2/3 of the income if the entire industry comes from crop production. From grain crops are grown mainly - wheat, corn, barley, rice, rye, oats, as well as olives, figs, potatoes, hazelnuts, almonds, grapes, cherries, cherries, dates, apricots, quinces, pomegranates, etc.

Interesting fact: Türkiye is the birthplace of agriculture. According to scientists, agriculture originated on the territory of the country about 11 thousand years ago. This is evidenced by data on the diet of the inhabitants of the proto-cities, who consumed barley and wheat

Türkiye is the world leader in the harvest of hazelnuts, cherries, dates, apricots, quince and pomegranates. The republic accounts for approximately 2/3 of the total world production of hazelnuts. In 2021, fruit and nut exports amounted to $5.4 billion.


The tourism industry is one of the most developed in the country. Türkiye ranks sixth in the world among popular tourist destinations. Annually the republic is visited by 25-30 million tourists. By 2023, this figure could rise to 50 million people. According to the Ministry of Culture and Tourism of the Republic, more than 24 million tourists visited Türkiye in 2021. This is 94% more than in 2020, but 45% less than the pre-pandemic level. Türkiye's tourism revenue in 2021 almost doubled compared to 2020 and reached $25 billion.

Interesting fact: the total length of Turkish beaches is about 8 thousand kilometers

Among foreign tourists, the absolute leader in attendance are citizens of Russia, followed by Germany, Ukraine, Bulgaria and Iran. According to Turkish statistics, the cities of Istanbul, Antalya, Edirne and Muğla became the leaders in visiting.


In 2021, Türkiye's merchandise exports totaled $225 billion, up 33% compared to 2020. Imports of goods amounted to $271 billion with a growth rate of 124% compared to 2020. The main trade and economic partners are Germany, China, Great Britain, USA, Iraq, Italy, France, Spain, the Netherlands, Switzerland, Israel, Russia, South Korea.

Türkiye exports transport, equipment, ferrous metals, textiles, plastics, precious metals, stones and their products, ferrous metal products, fruits, nuts, etc. The main imports are fuel, oil, pearls, precious stones, metals and their products, equipment and mechanical parts, ground transportation, ferrous metals, plastics, organic chemicals, pharmaceutical products.

Interesting fact: The oldest and largest shopping center in the world is the Grand Bazaar in Istanbul, built in 1455, shortly after Constantinople was conquered by the Ottomans. Today it is 61 streets, where there are more than 3 thousand stores with a total area of ​​100 thousand m²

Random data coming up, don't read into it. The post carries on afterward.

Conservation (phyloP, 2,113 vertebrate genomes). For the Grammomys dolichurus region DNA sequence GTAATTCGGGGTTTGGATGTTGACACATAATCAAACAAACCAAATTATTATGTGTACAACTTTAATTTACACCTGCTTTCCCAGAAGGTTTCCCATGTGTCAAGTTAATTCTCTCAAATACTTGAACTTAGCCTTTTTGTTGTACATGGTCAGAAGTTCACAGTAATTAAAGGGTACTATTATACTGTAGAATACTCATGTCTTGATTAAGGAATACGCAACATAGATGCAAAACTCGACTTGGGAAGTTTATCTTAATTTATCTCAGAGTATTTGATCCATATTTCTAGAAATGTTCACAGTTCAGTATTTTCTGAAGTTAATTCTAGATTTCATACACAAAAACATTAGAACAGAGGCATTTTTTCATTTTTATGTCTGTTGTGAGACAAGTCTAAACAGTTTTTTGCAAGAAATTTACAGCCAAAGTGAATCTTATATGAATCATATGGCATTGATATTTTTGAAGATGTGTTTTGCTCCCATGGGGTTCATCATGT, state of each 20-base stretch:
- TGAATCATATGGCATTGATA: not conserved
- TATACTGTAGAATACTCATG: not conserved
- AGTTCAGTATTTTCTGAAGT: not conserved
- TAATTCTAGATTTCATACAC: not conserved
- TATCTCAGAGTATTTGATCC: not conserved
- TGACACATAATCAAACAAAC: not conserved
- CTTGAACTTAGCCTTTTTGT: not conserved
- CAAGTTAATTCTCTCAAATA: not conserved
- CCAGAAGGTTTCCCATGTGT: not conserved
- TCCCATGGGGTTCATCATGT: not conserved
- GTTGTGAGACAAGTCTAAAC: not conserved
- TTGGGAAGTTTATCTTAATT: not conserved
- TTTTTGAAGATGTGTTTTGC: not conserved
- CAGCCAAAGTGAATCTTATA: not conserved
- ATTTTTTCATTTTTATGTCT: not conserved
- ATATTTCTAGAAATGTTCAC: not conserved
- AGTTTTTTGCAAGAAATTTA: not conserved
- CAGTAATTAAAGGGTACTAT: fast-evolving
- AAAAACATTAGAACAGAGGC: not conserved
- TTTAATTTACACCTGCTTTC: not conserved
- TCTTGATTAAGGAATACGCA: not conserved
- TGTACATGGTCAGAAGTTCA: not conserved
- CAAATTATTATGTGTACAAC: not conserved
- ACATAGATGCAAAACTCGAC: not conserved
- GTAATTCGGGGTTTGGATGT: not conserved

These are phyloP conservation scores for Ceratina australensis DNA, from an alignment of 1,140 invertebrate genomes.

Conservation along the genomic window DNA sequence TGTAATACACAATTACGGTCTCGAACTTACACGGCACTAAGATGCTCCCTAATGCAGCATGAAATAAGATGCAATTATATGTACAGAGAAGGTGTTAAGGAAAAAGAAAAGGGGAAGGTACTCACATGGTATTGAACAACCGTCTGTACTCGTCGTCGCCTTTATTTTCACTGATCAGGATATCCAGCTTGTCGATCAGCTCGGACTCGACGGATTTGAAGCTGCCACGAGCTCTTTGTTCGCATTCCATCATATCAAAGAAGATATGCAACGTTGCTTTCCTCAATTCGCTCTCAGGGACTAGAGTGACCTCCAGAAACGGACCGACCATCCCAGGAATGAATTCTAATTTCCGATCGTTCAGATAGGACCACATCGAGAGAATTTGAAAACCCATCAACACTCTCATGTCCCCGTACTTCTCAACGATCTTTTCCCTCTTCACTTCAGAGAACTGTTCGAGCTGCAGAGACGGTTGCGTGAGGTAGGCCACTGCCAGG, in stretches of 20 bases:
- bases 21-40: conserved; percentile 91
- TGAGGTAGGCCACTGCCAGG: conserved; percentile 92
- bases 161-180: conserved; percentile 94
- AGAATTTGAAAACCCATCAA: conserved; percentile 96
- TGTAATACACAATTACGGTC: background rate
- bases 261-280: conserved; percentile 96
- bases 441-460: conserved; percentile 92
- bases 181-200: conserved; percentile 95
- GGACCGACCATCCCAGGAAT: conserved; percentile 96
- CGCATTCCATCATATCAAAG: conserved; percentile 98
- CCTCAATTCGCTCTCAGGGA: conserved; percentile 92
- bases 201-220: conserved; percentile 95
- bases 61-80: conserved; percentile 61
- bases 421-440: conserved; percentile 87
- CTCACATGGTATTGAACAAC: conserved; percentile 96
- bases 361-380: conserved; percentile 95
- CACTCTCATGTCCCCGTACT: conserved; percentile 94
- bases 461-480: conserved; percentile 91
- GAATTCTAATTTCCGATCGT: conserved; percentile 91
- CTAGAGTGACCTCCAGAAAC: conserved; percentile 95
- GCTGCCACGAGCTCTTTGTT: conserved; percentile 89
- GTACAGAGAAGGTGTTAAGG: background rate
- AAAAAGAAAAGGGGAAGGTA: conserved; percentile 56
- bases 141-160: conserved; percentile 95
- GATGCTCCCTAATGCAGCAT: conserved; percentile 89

There are three types of special investment zones in Türkiye:

  1. Technoparks (Technology Development Zones) are territories designed to support research and development, attract investment in the field of high technologies. In total, there are 84 of them, of which 63 are operating and 21 are under construction.
  2. Organized Industrial Zones are designed to enable companies to operate in an investor-friendly environment with ready-made infrastructure (roads, utilities, social facilities). There are currently 258 organized industrial zones in Türkiye, 95 are under construction. The IPF residents are 67 000 companies employing more than 2 million people.
  3. Free zones are special areas outside the customs territory. They are created for the development of export-oriented industries and services. In total, there are 19 free zones in Türkiye, located close to the markets of the EU and the Middle East. The Free Zones are strategically located at points providing easy access to international trade routes through ports in the Mediterranean, Aegean and Black Seas.

Interesting fact: Tulips come from Türkiye. They were distributed and brought to Europe by the Ottomans

Cooperation between the Republic of Belarus and the Republic of Türkiye

In 2021, the trade turnover between Belarus and Türkiye exceeded $1 billion (an increase of 1.5 times), Belarusian exports amounted to $360 million (an increase of 3 times), imports - $721 million (an increase of 20%). The basis of exports to Türkiye are products of the petrochemical, metalworking, light and woodworking industries. Imports include agricultural products, knitwear, synthetic yarns, clothing and footwear, parts and accessories for automotive and agricultural machinery.

In 2021, the volume of Turkish investments in the economy of Belarus amounted to $52 million, incl. FDI - $51 million. At the beginning of 2021, 126 business entities with Turkish capital were registered in Belarus. Today, the Belarusian-Turkish Joint Intergovernmental Economic Commission is successfully operating, the last meeting of which was held in Ankara in 2019 with the participation of the administration of FEZ Grodnoinvest.

Cooperation of FEZ Grodnoinvest with the Republic of Türkiye

Currently, FEZ Grodnoinvest is operated by a resident with Turkish capital Europlasteks Invest Ltd., which is implementing 2 projects in the industrial park in Smorgon to organize the production of cotton yarn and the production of steel pipes.

In total, during the period of operation of FEZ Grodnoinvest, $557 thousand of investments were attracted from the Republic of Türkiye. In 2021, the trade turnover of FEZ Grodnoinvest residents with Türkiye doubled and exceeded $10 million, of which $6.5 million is Belarusian exports. These are mainly plywood, phthalic anhydride and products of the chemical industry.

Business relations of FEZ Grodnoinvest with Turkish business are systematically developing and intensifying. In November 2021, the leadership of the administration of FEZ Grodnoinvest took part in the visit of a delegation of official and business circles of the Grodno region to the city of Eskişehir, and in February 2022, an online presentation of the investment opportunities of FEZ Grodnoinvest for Turkish business took place. Recently, the administration of FEZ was visited by the leadership of a large Turkish company interested in organizing the production of chemical products for the agricultural industry on the territory of FEZ.